I will start with a disclaimer: I know that this kind of ‘walkabout’ is not for everyone. I tend to plan ‘aggressive’ sightseeing schedules and this day certainly met that criteria. I adore visiting churches and the only thing I love even more are cloisters. I subscribe to the ‘leave no cloister unseen’ travel philosophy. The Spreadsheet (obviously) reflects these preferences.
Having said that, our day started out by seeking out a place to have breakfast as we had opted out of having it at the hotel. There were plenty of coffee bars around so we just walked into the first one. ‘Un cappuccino, un caffé e one of those pastries in the window that I can never remember the name of per piacere’. A Sfogliatelle of course.
I neglected to take a picture but you can google this shell-shaped typical sweet that is made of pastry dough (mille feuille) filled with cream. It makes for a very messy and rich snack or Italian-style breakfast.
I do not have a very big sweet tooth so the one I had was almost too heavy for me and I did not even finish it (and there is also the fact that I try to save as many calories as I can for wine). I know, sacrilege! I’m supposed to wax poetically about this quintessential Neapolitan pastry, but it is what it is. The texture, with a slightly crunchy bite, was very satisfying. I thought I would give it another try but never really got around to it.
The day had been loosely planned around a combination of Rick Steves’ ‘A Slice of Neapolitan Pizza’ walk and the Michelin Green Guide suggested itinerary. Mr Steves suggests three hours for this walk. Maybe he just refers to the actual walking part at warp speed, but it took us the entire day and we did not even cover anything south of Piazza Caritá.
Our first stop was at the Gesú Nuovo church. This 15th century palazzo of the Sanseverinos was sold to the Jesuits and transformed into a church. The façade is probably one of the most unusual church exteriors. It looks so modern it could be the work of Gaudí, Aldo Rossi or Louis Khan. Utterly unexpected. The interior is classic Neapolitan Baroque.
The interior is completely baroque. Somewhat separate from the main church there is a small museum combined with a large chapel dedicated to St. Giuseppe Moscati, a biochemistry teacher at the University of Naples and head physician at a local hospital who was canonized in 1987. The walls are covered with ex votos. There is a small chapel inside the church where his remains are located. He seems to be very popular with the Neapolitans and there was a short but constant queue to touch his statue’s hand.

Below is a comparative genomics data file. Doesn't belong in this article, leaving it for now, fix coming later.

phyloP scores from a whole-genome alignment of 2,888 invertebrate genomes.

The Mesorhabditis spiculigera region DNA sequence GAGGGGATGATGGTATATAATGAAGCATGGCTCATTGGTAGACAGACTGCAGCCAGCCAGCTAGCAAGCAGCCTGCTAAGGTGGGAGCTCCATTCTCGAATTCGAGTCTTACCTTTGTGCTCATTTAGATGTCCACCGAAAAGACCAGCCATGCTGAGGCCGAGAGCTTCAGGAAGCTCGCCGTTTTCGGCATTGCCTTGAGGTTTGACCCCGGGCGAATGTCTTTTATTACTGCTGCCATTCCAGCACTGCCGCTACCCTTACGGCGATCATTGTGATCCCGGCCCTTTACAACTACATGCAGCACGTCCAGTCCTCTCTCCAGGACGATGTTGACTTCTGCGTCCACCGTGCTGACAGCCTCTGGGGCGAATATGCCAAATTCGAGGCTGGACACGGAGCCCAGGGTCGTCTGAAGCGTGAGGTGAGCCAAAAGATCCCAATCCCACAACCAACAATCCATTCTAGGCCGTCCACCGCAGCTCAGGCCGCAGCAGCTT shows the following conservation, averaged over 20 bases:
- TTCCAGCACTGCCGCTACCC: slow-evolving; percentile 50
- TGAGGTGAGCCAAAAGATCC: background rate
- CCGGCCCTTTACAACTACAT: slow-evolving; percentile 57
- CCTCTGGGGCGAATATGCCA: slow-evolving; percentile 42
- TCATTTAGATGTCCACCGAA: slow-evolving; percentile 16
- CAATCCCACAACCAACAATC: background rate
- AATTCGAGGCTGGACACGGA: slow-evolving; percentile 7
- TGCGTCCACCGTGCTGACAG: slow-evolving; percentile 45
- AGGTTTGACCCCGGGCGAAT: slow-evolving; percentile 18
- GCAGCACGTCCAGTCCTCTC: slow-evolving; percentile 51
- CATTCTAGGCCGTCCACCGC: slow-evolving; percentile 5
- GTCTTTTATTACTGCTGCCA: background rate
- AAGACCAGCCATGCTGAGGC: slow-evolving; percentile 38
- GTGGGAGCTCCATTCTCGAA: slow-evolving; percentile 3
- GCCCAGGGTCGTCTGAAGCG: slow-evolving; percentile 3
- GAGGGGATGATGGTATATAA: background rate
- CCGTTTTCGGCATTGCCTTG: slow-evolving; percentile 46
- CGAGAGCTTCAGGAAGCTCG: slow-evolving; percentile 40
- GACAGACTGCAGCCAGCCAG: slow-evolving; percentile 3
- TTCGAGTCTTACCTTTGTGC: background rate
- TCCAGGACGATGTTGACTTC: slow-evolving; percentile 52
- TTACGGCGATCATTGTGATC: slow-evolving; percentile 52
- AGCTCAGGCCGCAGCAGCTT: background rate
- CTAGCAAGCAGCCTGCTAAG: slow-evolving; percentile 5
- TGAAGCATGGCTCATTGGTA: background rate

Two things I noticed right away in this church and they both remained true throughout our road trip of southern Italy. First, the Catholic faith is alive and well in this region. Most churches will keep close to the entrance a lectern with the day’s liturgy bookmarked; people will pop into the church, read the liturgy, pray for a minute or two, and then go about their daily business. Whenever we walked into a church during mass, there were actually people of all ages in there (as opposed to only older folks as we see back home).
Second, the devotion to Padre Pío is firmly set throughout the south and the further south you go the more obvious it becomes. Every church will have at least a picture of the sainted miracle-working priest. From Naples to Santa Maria de Leuca there seemed to be as many street corner and altars and front lawn shrines dedicated to him as to the Virgin Mary. I noticed this because my non-Italian grandmother was a devotee and he was sainted while we were in Rome during our very first trip. Even though I do not identify as Catholic anymore, he holds a special place in my heart.
Just across the street from Gesú Nuovo is the gothic church of Santa Chiara. What a contrast! It was built in the 14th century following very elegant and simple lines. The interior seems almost stark. I adore these old, old churches.